technology are in continuous development. This leads to ever
more demanding and intelligent technology.
The demands made on modern materials are increasing with
the same dynamism. The features that are demanded include
greater strengths for material-saving constructions, lighter
components for energy saving, higher quality for more security
and longer service life. After all, cost-effectiveness plays
a crucial role.
Ceramic materials have in the past made an important contribution
to this process of innovation.
Requirements for the successful application of ceramics include
constructions that are appropriate to the materials and the
manufacturing processes, as well as appropriate applications.
The point is not that common materials can be displaced, but
rather that customised products allow completely new solutions.
The road to the ceramic component
In order to make intelligent and effective use of the properties
of ceramics, it is not sufficient simply to take an existing
structural component and to replace it in every detail with
a ceramic part. A drawing of the component used so far, however,
together with a great deal of supplementary information, can
show the way to the mass-produced ceramic component.
Thermal, electrical, mechanical loading and the chemical
environment must all be taken into account in this process.
Appropriate criteria relevant to each particular case mean
that one or more suitable materials out of the wide range
of available ceramics can be identified. The materials tables
and associated descriptions in the following chapters will
be helpful in this process.
The ceramic material for the new application must satisfy
the technical analysis of the particular problem, must also
offer an appropriate price/performance ratio throughout its
service life, and may have to offer additional benefits.
The drawing is then checked for feasibility of implementation,
and optimised for manufacture.
The tolerances required are often typical of those for metals,
i.e. relatively close for all surfaces. In order to optimise
costs it is necessary to distinguish between the general tolerances
typical for ceramics, and special tolerances that may be needed
for functional surfaces.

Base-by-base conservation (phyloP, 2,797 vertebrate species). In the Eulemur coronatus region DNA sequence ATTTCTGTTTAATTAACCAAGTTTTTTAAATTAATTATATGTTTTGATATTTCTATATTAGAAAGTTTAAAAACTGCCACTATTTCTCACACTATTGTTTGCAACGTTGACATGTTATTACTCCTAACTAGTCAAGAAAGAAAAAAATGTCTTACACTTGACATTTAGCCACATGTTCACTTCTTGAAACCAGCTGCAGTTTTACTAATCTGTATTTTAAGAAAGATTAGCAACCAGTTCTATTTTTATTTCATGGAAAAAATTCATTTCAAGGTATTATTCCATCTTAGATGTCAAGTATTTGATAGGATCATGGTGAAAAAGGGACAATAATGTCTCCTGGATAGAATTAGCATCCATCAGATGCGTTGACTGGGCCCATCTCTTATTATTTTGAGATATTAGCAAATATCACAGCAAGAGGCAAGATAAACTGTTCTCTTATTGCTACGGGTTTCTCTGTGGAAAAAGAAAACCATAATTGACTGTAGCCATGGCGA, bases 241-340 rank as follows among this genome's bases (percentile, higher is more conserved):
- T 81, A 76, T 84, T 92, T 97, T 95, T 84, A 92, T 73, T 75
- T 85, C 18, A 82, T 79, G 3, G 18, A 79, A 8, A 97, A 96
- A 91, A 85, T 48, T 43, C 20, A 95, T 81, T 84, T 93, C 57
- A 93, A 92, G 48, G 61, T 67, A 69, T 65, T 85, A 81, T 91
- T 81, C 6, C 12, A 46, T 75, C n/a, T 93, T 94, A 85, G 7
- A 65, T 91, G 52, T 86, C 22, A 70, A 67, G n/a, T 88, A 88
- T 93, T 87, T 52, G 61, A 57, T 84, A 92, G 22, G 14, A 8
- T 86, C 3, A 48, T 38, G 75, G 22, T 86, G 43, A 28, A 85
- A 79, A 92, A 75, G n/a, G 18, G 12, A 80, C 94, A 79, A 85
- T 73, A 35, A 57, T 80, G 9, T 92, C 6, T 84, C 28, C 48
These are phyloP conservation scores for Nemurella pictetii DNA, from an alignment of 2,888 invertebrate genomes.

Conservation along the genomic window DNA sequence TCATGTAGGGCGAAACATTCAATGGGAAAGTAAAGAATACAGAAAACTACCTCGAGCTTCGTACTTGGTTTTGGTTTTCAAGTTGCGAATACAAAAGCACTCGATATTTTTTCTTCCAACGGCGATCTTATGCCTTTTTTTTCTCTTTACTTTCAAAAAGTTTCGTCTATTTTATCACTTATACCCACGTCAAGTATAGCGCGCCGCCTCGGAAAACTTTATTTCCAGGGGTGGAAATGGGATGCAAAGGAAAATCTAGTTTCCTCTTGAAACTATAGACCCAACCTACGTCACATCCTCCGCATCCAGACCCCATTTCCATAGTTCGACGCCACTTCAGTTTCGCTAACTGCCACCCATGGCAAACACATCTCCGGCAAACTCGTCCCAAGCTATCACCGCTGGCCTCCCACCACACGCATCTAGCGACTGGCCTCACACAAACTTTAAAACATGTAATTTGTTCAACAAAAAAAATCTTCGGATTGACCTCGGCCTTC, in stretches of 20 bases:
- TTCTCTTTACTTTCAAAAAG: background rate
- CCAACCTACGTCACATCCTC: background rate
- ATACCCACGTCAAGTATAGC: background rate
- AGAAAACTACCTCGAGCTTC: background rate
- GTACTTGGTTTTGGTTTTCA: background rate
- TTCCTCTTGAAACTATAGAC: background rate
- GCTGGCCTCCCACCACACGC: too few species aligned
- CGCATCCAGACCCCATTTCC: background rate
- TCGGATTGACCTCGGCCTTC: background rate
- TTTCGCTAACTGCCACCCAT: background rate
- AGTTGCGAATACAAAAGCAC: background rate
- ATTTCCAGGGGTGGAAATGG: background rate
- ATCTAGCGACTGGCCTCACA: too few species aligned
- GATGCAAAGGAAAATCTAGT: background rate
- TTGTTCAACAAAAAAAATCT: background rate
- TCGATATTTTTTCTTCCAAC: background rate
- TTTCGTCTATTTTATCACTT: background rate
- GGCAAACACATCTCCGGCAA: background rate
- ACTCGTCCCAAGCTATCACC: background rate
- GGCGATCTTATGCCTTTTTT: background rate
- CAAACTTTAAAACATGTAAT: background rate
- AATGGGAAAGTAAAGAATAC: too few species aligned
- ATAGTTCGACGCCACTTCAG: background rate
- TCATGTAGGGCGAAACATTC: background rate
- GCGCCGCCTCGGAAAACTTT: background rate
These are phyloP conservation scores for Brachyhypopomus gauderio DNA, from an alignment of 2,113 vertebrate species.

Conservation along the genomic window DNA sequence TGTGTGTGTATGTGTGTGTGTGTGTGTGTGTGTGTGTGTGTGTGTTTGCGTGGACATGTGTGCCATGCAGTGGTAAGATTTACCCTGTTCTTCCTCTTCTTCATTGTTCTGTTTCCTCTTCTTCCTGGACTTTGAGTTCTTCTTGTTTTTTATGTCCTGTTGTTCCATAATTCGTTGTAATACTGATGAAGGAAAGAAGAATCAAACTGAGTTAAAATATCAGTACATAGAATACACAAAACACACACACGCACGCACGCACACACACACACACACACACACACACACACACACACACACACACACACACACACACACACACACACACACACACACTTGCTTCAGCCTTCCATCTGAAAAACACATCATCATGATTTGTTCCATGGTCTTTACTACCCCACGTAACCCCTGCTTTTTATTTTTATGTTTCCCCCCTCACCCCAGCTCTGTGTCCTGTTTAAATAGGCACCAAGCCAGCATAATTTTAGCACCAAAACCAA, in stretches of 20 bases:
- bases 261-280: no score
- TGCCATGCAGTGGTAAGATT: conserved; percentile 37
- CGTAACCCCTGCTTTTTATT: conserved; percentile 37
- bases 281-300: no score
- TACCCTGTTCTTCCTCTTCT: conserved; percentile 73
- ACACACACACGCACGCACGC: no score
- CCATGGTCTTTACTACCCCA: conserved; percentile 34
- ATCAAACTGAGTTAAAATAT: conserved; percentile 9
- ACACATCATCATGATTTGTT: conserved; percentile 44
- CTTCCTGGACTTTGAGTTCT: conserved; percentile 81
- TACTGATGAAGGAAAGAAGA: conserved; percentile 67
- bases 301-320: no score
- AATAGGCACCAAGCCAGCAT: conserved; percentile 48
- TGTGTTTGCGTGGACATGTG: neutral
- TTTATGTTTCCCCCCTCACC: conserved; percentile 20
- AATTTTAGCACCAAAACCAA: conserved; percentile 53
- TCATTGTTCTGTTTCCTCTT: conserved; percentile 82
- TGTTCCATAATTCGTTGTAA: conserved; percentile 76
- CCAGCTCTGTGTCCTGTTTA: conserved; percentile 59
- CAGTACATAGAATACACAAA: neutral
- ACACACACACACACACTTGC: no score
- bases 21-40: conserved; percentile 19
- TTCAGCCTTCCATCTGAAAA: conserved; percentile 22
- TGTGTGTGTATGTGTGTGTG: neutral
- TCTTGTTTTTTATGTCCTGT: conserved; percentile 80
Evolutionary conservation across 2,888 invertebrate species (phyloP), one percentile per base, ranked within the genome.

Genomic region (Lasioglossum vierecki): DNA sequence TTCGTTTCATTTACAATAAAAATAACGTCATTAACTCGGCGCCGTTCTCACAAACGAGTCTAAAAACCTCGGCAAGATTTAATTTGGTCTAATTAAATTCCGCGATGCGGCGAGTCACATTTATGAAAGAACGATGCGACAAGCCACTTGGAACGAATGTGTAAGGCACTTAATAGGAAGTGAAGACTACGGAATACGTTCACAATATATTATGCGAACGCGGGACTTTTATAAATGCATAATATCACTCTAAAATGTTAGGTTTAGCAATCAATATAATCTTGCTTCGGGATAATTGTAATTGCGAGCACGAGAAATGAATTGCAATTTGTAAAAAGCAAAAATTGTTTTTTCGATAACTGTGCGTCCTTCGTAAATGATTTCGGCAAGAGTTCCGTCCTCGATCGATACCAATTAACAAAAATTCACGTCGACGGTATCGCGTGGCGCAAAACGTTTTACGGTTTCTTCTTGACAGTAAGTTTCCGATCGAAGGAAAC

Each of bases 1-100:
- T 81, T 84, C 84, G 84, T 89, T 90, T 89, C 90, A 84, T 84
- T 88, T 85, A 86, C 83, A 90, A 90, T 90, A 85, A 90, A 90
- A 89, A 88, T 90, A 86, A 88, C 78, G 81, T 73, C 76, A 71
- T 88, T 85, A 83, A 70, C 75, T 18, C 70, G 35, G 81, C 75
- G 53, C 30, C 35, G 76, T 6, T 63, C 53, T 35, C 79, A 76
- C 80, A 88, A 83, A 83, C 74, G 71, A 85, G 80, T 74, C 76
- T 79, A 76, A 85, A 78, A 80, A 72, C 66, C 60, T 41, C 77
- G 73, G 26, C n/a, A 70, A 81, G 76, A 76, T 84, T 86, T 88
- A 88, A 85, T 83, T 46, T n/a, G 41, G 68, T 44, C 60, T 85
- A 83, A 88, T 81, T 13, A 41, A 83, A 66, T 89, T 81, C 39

In a few cases it may also be necessary to consider the functional
principles, and therefore perhaps a new design for the assembly.
The user will be steered through the process described above
by the ceramics manufacturer.
After clarifying the technical details, the ceramics manufacturer
can choose the optimum production procedure, bearing in mind
the length of the production run, and can make a quotation.
Ceramics have already proven themselves in a wide variety
of applications, and are being considered for others where
high hardness, wear resistance, corrosion resistance and high
temperature stability, combined with low specific weight,
are necessary. The new high-tech materials achieve high levels
of strength. Their figures are comparable with those for metals,
and generally exceed those of any polymer.
The properties of the ceramic material are heavily influenced
by those of the particular microstructure. The mechanical
and physical properties can be influenced in different ways
through the deliberate creation of particular microstructures,
a process referred to as "microstructure design".
An important point always to bear in mind when applying ceramics
is this - ceramics are brittle! The ductility of metal construction
materials make them "good-tempered and well-behaved".
They are able to forgive small errors of construction (incorrect
tolerance), because they are able to disperse local stress
peaks through elastic and plastic deformation.
Other features typical of metals include good electrical
and thermal conductivity, and characteristics that are independent
Ceramic materials, on the other hand, are usually electrically
and thermally insulating, have high hardness figures, and
may have very low thermal expansion. Their shape is, furthermore,
extremely stable due to the absence of a capacity for plastic
deformation. Compression strengths ten times greater than
the bending or tensile strengths can be achieved. In comparison
with metals, ceramics are particularly suitable for application
at high temperatures, since the characteristics of ceramic
materials are altogether less strongly influenced by temperature
than metals and even then only at particularly high temperatures.
Ceramics offer equally high benefits in terms of corrosion
and abrasion resistance.
Because of these advantages, we find technical ceramics wherever
we go. Without ceramic insulators, many household devices
would not function. Likewise, without insulators and safety
devices made of technical ceramics, a reliable electricity
supply would be unthinkable. Ceramic substrates and parts
are the basis for components and modules in all areas of electronics,
while in machine and plant construction sliding and bearing
elements provide low wear, corrosion-free function. Ceramic
construction and insulation materials are indispensable to
the industrial furnaces used in high-temperature technology.
Even these few examples make clear that technical ceramics
have an important role to play in today's world.
Ceramic components are often, however, not visible at the
first glance. Nevertheless they play a crucial role, both
in conventional applications and in innovative products.
The potential of technical ceramics has not yet been exhausted.